When human rights are violated offline, digital rights are rarely spared. Authoritative governments are increasingly interested in developing oppressive techniques in the digital domain by increasing censorship, overregulating cyberspace, weaponizing tech to spread propaganda and surveillance.
Belarus is no exception. Notorious for being “Europe’s last dictatorship” — with its vast history of dissidents’ enforced disappearances, torture, political persecution, and appalling human rights record, — the role of Belarus as a digital and not merely “analog” dictator is less conspicious. While it is true that the control over Belarusian citizens online may not have reached the scale and professionalism of “textbook” digital dictatorships, like China with its “Great Firewall” or Russia with its “troll factories,” the tendency towards tightening the grip on Internet freedoms is alarming.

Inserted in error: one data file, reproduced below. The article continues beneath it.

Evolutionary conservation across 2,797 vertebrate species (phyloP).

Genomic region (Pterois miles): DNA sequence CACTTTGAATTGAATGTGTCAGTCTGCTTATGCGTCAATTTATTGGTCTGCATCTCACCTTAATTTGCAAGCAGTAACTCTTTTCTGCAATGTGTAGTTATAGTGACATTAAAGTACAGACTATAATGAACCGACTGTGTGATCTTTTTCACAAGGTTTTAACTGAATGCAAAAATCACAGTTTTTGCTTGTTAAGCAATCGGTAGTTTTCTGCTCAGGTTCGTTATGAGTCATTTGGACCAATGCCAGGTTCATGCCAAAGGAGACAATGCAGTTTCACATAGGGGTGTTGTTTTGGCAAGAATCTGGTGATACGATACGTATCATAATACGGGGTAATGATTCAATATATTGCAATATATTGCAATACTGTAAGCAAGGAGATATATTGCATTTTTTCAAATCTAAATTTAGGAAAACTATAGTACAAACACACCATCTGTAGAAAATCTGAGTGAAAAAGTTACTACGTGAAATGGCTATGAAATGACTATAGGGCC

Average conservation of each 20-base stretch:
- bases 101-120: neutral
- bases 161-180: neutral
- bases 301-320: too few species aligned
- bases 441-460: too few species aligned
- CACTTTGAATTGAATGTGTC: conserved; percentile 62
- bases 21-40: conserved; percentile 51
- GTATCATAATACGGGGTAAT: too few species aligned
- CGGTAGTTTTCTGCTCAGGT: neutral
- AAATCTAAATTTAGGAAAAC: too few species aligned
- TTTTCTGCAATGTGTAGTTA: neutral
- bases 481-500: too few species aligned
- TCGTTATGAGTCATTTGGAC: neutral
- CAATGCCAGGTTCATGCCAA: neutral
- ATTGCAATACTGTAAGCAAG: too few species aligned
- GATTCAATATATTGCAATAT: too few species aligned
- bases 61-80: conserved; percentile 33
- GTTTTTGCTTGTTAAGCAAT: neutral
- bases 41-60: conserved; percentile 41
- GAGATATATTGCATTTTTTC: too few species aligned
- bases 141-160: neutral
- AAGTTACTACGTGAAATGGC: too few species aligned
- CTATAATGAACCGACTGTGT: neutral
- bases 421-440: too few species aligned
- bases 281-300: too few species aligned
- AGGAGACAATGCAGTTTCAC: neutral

The report analyzes the prevalent tendencies of digital authoritarianism in Belarus, the most common violations of human rights in the digital realm, as well as digital resistance tools used by civil society. The report also contains recommendations for the public and private sectors.